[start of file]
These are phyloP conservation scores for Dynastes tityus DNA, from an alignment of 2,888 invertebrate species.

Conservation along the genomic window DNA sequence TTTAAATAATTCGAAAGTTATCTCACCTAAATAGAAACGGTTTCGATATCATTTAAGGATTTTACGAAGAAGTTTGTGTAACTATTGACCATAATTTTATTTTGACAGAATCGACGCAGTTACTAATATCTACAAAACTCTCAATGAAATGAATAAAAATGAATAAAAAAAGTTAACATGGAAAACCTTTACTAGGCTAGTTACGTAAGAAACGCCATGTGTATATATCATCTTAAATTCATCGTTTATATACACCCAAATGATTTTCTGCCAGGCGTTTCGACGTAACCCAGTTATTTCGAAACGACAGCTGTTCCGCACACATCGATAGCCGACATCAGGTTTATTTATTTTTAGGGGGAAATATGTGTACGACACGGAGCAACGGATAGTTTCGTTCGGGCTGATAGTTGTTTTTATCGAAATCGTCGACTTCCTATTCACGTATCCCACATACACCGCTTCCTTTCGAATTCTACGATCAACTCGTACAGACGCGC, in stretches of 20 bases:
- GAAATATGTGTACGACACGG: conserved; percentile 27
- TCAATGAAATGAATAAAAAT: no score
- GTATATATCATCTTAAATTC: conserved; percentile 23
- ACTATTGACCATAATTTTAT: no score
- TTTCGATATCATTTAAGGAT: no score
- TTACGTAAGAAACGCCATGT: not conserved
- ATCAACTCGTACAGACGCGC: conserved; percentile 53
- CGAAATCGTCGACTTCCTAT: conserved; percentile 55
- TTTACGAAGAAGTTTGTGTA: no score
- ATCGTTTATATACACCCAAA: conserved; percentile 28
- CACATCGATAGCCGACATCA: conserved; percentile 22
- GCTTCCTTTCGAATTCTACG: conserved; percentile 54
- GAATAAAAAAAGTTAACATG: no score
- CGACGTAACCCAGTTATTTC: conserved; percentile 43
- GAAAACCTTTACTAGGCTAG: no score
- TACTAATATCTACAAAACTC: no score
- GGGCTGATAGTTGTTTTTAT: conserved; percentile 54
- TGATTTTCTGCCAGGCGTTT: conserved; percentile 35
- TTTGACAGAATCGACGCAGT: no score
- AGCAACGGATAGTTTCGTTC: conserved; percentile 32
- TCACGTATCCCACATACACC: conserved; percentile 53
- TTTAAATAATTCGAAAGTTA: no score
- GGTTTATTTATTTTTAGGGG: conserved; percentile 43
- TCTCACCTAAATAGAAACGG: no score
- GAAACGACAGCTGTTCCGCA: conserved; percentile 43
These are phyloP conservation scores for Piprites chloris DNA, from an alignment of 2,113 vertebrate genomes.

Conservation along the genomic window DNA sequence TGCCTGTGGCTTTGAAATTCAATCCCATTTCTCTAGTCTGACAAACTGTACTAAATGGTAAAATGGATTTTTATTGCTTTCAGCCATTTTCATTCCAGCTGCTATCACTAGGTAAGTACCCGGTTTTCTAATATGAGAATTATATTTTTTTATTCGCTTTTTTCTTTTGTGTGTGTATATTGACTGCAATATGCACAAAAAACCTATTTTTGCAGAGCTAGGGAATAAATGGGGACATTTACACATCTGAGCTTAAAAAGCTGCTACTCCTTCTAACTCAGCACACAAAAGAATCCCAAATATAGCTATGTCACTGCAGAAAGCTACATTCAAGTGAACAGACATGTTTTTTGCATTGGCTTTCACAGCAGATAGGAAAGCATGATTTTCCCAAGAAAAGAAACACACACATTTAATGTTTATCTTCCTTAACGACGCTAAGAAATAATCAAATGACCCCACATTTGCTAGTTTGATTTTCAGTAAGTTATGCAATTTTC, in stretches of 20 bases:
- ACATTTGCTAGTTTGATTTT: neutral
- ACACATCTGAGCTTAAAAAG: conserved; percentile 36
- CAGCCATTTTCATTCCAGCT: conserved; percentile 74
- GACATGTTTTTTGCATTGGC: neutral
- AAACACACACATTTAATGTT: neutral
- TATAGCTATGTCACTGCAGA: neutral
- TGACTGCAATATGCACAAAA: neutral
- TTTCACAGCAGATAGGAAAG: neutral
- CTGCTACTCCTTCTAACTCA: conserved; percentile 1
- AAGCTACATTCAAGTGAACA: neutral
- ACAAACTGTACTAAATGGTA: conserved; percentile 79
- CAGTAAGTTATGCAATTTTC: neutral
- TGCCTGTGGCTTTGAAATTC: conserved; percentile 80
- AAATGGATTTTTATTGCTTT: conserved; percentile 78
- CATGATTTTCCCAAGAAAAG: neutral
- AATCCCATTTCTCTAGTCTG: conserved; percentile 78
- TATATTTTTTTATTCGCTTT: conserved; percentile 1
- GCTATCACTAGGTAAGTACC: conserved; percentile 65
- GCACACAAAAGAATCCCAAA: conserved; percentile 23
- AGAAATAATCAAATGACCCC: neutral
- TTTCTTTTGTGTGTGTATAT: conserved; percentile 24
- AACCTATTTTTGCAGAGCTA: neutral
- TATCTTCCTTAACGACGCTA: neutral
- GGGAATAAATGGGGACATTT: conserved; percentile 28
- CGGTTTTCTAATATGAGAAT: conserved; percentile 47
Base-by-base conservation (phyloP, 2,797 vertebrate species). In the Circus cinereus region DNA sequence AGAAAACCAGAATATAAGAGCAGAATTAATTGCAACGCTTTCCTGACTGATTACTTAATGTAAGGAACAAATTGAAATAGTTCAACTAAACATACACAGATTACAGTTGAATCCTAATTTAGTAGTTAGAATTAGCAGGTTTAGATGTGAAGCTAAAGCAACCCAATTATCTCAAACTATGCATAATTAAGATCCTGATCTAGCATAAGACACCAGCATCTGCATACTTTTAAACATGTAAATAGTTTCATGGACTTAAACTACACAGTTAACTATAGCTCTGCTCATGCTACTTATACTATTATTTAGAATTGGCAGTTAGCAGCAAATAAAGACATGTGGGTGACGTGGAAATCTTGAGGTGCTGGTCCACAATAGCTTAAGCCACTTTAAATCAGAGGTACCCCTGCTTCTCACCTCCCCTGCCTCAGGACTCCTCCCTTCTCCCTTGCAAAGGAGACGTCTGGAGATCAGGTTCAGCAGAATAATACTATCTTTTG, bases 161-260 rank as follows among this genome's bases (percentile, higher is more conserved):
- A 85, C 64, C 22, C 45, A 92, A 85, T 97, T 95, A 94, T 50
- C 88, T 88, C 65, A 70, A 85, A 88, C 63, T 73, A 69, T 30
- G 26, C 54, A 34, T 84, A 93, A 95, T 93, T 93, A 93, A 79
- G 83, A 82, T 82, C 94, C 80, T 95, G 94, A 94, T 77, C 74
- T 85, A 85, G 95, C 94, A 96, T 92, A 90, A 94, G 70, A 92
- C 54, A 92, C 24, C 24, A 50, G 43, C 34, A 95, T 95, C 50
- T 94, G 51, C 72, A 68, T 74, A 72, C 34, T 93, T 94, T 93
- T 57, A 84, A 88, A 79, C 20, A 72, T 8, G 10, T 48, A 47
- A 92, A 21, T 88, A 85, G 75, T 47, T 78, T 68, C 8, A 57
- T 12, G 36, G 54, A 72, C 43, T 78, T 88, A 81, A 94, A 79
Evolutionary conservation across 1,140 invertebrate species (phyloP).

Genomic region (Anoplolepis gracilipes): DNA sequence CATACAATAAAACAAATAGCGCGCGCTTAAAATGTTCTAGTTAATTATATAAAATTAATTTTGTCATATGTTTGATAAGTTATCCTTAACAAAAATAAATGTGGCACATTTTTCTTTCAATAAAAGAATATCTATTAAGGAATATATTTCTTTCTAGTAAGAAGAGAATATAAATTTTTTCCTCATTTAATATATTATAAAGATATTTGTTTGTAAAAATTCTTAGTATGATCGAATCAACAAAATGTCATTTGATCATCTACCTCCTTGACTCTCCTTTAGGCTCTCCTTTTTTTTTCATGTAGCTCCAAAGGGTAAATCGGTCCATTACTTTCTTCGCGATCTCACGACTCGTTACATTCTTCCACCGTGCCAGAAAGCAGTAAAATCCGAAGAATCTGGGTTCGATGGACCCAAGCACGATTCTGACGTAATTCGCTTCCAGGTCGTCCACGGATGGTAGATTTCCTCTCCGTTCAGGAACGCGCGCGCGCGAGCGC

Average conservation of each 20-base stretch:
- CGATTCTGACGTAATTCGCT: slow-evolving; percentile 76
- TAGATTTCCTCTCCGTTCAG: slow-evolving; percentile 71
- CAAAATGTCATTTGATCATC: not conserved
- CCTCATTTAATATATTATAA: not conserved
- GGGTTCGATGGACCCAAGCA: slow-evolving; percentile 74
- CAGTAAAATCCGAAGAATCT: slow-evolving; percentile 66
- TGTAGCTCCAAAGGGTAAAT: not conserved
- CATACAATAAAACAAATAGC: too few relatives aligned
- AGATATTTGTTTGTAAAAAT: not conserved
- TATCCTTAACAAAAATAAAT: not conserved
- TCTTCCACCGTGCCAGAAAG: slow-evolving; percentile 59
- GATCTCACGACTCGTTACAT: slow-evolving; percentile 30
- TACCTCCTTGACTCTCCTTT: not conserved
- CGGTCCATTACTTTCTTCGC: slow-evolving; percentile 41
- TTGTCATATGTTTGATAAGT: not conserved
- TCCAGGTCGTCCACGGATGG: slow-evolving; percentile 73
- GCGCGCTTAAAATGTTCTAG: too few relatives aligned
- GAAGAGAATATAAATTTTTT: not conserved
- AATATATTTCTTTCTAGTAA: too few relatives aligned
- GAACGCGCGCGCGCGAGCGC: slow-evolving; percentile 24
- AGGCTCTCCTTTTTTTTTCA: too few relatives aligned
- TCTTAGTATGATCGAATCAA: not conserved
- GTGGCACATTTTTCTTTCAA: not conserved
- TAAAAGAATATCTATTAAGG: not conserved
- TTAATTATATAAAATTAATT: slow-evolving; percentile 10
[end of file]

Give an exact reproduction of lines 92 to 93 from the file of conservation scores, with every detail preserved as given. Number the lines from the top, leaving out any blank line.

- TAAAAGAATATCTATTAAGG: not conserved
- TTAATTATATAAAATTAATT: slow-evolving; percentile 10